Afterwards, they can be returned to a pharmacist for safe disposal – or ordinary things like paracetemol can be kept, of course. If in doubt, though, take it to a pharmacist. Or give it to a charity that sends these things where they’re desperately needed.

Keep A Diary

Leads on from the above, really. You need to know who it was that came to the house two days ago, and how to get in touch with them again, and exactly what they said. And you won’t remember, when so much is going on. Who offered the use of a walker? Do those two medicines counteract one another? Who do we talk to about getting night sitters? Social Services need to get involved?

Ask Questions

Every medical and personal care practitioner we spoke to understood that this unique time is unique in different ways for everyone, and every family, and every terminally-ill person, has different needs and will make different choices. My brother had two great catch-all questions at the end of each meeting: “Is there anything else you think we need to do? Is there anything else you think we should know?”. It helped a lot.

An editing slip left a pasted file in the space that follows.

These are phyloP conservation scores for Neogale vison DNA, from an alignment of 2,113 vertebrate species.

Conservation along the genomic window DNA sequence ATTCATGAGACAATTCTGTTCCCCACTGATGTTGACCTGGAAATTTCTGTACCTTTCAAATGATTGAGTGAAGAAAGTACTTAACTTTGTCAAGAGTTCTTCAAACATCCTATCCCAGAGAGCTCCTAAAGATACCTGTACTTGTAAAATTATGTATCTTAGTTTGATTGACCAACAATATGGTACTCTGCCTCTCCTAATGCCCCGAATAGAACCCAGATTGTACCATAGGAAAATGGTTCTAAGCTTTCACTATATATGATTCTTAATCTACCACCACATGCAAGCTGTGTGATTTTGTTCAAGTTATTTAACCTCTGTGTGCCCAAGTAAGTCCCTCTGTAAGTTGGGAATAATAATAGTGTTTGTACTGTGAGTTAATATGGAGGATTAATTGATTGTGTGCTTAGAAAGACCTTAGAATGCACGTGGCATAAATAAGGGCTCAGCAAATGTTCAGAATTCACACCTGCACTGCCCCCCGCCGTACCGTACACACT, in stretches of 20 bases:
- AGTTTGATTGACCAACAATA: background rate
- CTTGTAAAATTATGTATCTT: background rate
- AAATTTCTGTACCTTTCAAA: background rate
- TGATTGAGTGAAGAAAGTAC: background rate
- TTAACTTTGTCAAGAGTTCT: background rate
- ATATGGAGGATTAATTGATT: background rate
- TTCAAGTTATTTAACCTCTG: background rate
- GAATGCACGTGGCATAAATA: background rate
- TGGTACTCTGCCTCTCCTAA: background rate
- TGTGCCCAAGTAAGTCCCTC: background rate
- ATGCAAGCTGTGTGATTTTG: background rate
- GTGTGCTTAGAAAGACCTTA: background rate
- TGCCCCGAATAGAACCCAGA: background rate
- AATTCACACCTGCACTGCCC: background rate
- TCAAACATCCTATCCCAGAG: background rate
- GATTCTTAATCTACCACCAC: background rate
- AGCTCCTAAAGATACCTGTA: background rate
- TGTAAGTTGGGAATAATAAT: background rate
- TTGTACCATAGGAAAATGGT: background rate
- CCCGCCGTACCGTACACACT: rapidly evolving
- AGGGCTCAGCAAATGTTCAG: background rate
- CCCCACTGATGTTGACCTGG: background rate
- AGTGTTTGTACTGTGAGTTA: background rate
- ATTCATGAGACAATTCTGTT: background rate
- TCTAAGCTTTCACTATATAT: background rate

What really matters?

Life becomes very focussed at the end of terminal illness. The things that mattered to our family were pain relief and cleanliness. Both these things were easily sorted in this case, thank heavens, and “personal care” is a vastly underrated service. Yes, families could do it. But very few patients want their own adult children to perform these services, and that’s where personal carers step in, full of practicality and kindness.

Timing

You can’t arrange the timing of a death, of course, but we were “lucky” for a December death in that we were able to have the funeral before Christmas. Some families who suffered a bereavement only a few days after us had to wait until after the New Year, because of a backlog at the crematoria, of all things. If you think you might ever be in this situation, remember that you can only book a funeral once you’ve registered the death: thats absolutely the first thing to do, once signed off by a medical practitioner.